COVID-19 Hype or Hazard

Hopefully you are concerned, but aren’t panicking about the new coronavirus that is all over the news right now.

Breaking News: we have seen community spread in the US, at least nine 41 deaths, and more cases in more states. (see below)

What do you think of the news of the 2019 novel coronavirus severe acute respiratory syndrome coronavirus 2 (SARS-CoV-2)?

Experts say don't panic about the 2019 novel coronavirus.

Are you ready to put on a mask, never leave your home, or just wait and see what happens?

COVID-19 Hype or Hazard

Hopefully you are concerned, but aren’t panicking and want to wait and see what happens over the next few days, weeks, and months.

So what’s going on?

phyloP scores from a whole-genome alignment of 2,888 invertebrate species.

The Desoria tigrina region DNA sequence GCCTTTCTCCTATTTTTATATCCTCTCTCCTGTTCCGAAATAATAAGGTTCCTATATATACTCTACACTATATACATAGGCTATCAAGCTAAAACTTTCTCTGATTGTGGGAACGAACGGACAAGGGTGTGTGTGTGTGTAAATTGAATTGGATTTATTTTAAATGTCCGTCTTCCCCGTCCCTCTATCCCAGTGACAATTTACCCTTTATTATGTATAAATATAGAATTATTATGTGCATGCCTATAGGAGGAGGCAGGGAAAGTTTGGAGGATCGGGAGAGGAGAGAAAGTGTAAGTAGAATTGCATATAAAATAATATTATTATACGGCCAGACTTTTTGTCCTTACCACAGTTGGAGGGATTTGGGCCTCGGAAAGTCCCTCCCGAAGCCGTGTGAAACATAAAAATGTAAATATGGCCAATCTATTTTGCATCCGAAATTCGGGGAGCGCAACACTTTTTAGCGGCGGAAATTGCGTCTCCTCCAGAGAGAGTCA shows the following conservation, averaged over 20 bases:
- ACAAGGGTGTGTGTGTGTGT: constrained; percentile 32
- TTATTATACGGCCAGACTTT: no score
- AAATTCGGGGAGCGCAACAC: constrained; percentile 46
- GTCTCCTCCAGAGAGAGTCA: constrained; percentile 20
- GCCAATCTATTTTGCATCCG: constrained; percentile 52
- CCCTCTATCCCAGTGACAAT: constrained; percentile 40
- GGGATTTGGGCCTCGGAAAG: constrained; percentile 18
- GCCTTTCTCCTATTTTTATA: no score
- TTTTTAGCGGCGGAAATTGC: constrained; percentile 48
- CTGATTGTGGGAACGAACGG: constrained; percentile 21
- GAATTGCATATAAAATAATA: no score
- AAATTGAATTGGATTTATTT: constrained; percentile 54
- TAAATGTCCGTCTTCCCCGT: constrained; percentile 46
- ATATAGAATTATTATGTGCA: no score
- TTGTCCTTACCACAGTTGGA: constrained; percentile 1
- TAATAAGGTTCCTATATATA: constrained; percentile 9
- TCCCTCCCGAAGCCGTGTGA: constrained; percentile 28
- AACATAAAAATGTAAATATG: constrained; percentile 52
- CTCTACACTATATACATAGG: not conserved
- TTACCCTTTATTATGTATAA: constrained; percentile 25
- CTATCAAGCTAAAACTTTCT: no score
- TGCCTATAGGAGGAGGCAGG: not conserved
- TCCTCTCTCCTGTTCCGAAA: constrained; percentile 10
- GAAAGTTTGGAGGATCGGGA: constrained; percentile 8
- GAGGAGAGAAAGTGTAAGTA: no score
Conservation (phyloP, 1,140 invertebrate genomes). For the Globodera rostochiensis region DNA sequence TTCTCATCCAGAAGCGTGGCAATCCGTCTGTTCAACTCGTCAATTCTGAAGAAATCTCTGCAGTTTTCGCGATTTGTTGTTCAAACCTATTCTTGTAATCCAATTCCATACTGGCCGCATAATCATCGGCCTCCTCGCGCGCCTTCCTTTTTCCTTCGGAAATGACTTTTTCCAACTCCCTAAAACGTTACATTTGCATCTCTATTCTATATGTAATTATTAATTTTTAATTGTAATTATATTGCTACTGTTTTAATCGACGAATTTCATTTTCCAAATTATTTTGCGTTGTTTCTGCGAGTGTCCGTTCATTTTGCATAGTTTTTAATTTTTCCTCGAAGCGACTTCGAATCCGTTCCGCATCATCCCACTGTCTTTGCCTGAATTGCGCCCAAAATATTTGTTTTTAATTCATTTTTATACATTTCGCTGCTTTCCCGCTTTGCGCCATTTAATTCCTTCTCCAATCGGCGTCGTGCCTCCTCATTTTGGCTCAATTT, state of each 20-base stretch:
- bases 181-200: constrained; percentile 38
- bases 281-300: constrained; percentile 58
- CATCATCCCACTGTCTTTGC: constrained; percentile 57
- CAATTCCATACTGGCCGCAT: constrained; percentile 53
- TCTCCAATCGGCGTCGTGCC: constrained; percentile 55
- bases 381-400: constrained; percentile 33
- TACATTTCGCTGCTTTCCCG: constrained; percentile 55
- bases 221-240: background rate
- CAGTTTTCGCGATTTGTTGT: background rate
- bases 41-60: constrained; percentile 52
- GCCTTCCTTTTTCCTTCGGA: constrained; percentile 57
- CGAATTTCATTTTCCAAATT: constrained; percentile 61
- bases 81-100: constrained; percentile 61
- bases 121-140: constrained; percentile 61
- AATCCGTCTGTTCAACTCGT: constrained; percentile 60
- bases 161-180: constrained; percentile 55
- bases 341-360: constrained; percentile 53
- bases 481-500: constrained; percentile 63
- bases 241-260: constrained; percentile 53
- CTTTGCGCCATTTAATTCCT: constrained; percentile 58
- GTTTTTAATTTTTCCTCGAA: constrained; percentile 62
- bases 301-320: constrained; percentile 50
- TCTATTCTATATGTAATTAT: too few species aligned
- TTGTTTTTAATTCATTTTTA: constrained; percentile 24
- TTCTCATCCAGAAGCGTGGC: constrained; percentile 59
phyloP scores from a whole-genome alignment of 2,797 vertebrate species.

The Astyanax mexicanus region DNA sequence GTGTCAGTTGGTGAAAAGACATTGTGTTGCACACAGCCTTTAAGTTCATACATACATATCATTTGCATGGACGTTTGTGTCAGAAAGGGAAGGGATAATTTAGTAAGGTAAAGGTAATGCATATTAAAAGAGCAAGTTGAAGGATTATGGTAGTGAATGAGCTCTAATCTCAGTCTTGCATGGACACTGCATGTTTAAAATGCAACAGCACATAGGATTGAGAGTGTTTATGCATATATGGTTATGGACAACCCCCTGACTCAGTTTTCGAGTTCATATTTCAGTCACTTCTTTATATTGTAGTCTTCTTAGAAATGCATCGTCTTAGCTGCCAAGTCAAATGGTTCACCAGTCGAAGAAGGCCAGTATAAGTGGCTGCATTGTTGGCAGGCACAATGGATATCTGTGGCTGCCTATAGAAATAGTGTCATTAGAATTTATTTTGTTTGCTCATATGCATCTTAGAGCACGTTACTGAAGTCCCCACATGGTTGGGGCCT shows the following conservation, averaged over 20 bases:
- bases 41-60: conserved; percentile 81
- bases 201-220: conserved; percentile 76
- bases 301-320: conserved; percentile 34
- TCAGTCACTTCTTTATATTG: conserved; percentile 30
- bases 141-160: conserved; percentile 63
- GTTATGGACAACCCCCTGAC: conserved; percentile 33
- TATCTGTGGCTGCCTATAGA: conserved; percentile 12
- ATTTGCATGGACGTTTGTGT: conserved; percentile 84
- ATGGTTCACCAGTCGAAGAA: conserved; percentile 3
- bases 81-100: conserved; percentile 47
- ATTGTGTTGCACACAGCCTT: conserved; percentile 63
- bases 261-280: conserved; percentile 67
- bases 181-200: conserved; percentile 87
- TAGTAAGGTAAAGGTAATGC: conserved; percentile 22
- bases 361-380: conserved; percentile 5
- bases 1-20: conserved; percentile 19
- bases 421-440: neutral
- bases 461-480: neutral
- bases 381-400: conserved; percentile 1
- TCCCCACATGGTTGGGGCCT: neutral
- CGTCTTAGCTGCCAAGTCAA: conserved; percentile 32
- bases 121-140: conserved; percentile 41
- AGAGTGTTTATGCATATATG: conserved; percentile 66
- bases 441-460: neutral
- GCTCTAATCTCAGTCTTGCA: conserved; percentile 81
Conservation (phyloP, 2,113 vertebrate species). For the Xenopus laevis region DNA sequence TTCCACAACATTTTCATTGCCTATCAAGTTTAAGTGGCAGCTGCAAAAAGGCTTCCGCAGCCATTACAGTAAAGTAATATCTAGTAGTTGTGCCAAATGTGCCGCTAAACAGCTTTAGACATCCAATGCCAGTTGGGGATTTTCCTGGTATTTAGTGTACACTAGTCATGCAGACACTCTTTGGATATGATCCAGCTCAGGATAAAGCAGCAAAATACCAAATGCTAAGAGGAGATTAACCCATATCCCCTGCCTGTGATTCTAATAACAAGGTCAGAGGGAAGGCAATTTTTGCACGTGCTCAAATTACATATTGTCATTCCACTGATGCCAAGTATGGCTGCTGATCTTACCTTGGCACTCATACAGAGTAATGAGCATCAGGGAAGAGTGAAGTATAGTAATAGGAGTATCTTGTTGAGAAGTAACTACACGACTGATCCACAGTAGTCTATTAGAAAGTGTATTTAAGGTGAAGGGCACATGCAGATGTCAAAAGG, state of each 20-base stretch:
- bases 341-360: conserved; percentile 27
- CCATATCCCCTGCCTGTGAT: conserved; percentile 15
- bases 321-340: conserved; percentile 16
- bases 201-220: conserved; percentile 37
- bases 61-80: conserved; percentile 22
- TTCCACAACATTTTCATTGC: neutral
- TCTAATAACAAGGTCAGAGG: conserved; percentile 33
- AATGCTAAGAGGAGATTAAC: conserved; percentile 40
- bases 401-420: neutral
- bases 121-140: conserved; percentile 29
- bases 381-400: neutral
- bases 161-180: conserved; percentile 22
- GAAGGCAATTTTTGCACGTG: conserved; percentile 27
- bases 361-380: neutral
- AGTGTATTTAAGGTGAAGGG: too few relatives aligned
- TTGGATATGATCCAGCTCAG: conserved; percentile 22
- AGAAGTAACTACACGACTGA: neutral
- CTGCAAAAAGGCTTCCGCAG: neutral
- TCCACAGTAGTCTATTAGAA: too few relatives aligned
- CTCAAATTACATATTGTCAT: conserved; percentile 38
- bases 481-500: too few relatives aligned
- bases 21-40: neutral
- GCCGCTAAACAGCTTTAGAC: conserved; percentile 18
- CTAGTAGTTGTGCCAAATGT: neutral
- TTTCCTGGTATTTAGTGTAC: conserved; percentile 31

A new coronavirus, 2019-nCoV SARS-CoV-2 has been detected in Wuhan, China and it is spreading, killing some people.

Why is this a concern?

While there are coronaviruses that are very common, even causing many cases of the common cold, there are others that are much more serious.

Seasonal coronavirus are very common during cold and flu season.
Seasonal coronavirus are very common during cold and flu season.

These include the coronaviruses that cause SARS and MERS.

A worldwide outbreak of severe acute respiratory syndrome caused by SARS-CoV caused 8,098 cases and 774 deaths in 2002-03. It also started in China.

MERS-CoV, which causes Middle East Respiratory Syndrome, has been causing cases and deaths since 2012.

What’s Next With COVID-19?

Why are experts concerned about SARS-CoV-2?

Check for Travel Alerts and Warnings before your next trip.